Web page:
Why do Western countries always play the ‘Tibet card’?


ON THE WEB, 5 June 2021

Tibet, a beautiful, mysterious place, has been a target of Western countries to stir up trouble for China.

For the past 70 years, they have been wearing rose-tinted lens when looking at this sacred land.

They relate the “Tibet issue” to human rights and religious issues to criticize China and even try to separate it from China.

Why do they do so?

First, if we see it from a historical point of view, the concept of “Tibet independence” is a continuation of imperialist politics. This concept was not originated in China, but was imported from foreign countries following their imperialist aggression against China.

The United Kingdom used its colony, India, as a base to invade Tibet twice in 1888 and 1904. It brought false concepts such as “Tibet has the right to seek independence” into the minds of some upper-class Tibetans.

Second, the West’s strategy of containing or deterring China’s peaceful rise is fundamental in playing the “Tibet card.”

Since the reform and opening-up, China has achieved rapid development, which has caught the West in a contradictory state. On the one hand, they hoped to benefit from China’s development as much as possible; on the other, they were afraid that China would break the international rules and interests they had established, so they tried to use every opportunity to contain China, and wanted to make the multi-ethnic China split like the Soviet Union and Yugoslavia.

However, since the 1980s, especially after the Cold War, peace and development became the mainstream of the era, and violence was no longer a feasible option for great powers to deal with their relations.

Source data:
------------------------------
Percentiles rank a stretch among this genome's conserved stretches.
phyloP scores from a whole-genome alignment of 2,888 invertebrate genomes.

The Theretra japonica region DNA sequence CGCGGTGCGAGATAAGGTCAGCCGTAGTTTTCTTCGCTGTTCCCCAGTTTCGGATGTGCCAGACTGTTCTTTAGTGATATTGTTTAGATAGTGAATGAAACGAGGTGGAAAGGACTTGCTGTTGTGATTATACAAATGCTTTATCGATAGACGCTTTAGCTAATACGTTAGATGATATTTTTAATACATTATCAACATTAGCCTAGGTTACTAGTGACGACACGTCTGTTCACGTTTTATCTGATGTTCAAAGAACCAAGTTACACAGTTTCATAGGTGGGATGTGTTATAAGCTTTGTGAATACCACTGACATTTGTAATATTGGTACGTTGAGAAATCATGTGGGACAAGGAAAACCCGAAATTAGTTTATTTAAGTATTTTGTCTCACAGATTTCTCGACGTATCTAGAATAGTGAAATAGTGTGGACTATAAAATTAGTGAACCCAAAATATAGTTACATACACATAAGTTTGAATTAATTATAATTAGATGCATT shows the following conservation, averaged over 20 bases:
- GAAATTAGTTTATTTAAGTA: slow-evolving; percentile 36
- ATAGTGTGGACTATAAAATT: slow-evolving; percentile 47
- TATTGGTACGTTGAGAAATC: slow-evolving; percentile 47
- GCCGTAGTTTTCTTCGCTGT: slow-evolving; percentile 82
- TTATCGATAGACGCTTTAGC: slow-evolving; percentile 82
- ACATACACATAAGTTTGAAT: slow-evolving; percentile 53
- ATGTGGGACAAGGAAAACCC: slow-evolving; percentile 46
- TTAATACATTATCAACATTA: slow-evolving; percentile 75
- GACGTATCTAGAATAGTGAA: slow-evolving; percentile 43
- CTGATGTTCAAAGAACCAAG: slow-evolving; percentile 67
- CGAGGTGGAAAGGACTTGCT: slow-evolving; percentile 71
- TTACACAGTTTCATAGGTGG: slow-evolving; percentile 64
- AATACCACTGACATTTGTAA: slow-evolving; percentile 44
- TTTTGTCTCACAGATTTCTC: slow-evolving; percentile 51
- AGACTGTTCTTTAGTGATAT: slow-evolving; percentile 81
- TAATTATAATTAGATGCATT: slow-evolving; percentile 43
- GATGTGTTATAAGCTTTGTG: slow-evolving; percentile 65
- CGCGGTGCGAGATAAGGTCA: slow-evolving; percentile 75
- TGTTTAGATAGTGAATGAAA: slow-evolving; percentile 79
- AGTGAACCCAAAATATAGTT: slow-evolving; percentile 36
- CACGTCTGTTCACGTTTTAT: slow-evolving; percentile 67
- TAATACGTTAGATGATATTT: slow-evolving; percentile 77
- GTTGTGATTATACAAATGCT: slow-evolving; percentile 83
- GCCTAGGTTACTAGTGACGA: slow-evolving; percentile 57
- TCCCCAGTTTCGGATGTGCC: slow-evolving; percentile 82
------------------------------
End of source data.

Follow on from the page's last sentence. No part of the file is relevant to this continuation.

Under such circumstances, Western countries chose to weaponize “human rights” to undermine the international image and soft power of non-ally emerging countries. The “Tibet issue” thus became a geopolitical tool to disrupt China’s national security and obstruct its efforts to create a friendly international environment for its economic development.

Third, from an ideological point of view, the “Tibet issue” meets the needs of Western political groups.

“Anti-communism” is a shared value for political conservatives in Western countries. As a socialist country and a leading emerging economy, China challenges not only the world’s power structure, but also the ideological structure dominated by the West. Therefore, “anti-communism” equates to “anti-China” for most Western conservatives.

Although Western countries are always playing the “Tibet card,” they cannot change the fact that Tibet is part of China, neither can they stop China’s development. They will only hurt themselves by their own doing.

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